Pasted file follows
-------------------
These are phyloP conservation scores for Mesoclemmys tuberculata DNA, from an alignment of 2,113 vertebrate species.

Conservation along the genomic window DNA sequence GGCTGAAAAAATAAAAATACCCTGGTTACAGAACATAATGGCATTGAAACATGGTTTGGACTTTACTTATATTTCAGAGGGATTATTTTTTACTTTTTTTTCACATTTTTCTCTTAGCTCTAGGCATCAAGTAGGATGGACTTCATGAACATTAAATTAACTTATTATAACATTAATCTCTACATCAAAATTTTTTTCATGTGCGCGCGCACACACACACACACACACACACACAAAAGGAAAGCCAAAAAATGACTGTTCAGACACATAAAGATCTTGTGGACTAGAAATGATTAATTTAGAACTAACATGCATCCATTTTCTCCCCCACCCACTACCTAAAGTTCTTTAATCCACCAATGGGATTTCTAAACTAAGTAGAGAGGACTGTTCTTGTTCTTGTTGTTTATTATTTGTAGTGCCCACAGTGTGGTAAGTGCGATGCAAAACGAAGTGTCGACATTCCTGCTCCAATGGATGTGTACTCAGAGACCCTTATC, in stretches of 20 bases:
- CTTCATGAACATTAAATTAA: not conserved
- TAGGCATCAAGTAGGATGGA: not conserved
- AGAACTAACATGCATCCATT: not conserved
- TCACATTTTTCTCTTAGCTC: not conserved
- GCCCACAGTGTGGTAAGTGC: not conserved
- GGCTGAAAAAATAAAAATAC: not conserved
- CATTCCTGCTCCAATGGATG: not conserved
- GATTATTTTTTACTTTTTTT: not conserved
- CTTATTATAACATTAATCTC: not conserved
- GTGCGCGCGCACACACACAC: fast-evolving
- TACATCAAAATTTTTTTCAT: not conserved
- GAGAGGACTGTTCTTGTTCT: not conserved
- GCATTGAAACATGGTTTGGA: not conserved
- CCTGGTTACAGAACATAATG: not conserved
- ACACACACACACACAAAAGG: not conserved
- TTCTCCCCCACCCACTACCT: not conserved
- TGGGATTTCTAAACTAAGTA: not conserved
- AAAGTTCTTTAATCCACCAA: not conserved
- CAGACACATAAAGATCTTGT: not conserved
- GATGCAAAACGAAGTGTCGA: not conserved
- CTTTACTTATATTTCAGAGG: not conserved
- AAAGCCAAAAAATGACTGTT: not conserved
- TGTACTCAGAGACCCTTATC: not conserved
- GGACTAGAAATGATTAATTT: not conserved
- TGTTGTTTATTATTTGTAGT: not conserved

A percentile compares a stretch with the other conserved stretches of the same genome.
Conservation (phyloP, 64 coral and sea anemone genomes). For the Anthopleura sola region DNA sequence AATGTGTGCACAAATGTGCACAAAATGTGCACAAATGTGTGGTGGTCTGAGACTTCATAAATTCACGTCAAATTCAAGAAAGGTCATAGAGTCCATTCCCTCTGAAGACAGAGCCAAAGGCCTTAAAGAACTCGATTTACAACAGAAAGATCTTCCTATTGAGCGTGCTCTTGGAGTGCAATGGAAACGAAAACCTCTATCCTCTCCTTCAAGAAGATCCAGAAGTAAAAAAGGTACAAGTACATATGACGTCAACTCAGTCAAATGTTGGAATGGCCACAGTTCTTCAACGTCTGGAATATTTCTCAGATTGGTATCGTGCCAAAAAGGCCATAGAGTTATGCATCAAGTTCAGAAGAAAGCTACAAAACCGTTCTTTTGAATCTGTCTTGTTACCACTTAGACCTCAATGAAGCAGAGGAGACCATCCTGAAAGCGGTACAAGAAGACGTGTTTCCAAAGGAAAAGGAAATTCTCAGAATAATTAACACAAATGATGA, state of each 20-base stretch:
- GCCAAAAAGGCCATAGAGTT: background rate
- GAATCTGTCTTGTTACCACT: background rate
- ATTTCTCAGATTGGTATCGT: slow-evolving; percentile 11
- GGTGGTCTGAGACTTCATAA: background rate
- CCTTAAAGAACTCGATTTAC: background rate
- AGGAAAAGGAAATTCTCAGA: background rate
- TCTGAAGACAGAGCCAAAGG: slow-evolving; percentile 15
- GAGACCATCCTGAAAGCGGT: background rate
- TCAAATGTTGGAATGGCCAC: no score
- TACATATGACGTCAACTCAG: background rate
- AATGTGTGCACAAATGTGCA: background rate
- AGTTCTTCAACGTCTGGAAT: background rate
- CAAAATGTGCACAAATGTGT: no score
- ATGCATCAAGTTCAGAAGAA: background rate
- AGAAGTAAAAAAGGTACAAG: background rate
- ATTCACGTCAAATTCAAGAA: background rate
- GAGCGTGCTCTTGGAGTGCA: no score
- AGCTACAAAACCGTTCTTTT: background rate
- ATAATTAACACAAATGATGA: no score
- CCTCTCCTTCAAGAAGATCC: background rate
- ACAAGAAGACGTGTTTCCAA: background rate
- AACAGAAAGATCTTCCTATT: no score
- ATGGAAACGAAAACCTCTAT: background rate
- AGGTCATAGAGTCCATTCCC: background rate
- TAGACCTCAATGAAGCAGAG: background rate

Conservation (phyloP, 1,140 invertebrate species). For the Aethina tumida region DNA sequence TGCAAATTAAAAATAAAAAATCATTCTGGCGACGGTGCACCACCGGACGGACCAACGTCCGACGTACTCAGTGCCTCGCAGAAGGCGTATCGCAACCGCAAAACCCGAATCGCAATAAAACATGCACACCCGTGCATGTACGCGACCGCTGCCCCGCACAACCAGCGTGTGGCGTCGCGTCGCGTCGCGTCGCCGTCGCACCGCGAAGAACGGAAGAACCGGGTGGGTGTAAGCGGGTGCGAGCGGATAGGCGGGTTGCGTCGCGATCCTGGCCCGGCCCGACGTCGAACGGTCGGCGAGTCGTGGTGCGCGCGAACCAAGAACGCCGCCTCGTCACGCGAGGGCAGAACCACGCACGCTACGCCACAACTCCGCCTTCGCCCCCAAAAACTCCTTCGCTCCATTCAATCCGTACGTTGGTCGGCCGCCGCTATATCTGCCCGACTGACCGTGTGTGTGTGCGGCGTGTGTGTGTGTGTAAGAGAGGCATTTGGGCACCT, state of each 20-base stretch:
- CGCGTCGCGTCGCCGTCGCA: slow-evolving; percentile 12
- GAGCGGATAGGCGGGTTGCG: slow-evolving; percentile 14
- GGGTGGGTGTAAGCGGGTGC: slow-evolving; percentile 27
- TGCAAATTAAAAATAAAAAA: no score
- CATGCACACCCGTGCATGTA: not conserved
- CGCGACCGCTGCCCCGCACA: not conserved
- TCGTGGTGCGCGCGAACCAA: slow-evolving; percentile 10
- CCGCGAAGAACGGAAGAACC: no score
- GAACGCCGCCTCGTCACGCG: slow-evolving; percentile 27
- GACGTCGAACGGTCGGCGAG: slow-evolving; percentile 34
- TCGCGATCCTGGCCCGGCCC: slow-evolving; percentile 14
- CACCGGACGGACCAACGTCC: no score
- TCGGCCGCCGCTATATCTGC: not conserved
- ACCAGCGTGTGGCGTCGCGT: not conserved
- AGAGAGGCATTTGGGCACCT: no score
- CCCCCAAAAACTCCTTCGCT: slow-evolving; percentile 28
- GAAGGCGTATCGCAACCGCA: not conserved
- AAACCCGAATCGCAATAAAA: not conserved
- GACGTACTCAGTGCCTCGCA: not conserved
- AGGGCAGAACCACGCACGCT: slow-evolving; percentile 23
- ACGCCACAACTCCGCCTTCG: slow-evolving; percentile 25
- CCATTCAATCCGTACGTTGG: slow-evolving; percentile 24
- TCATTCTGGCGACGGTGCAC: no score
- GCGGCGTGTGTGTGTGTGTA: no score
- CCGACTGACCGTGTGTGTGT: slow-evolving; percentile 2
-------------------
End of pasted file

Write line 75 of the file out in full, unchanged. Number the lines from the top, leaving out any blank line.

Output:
- AGGGCAGAACCACGCACGCT: slow-evolving; percentile 23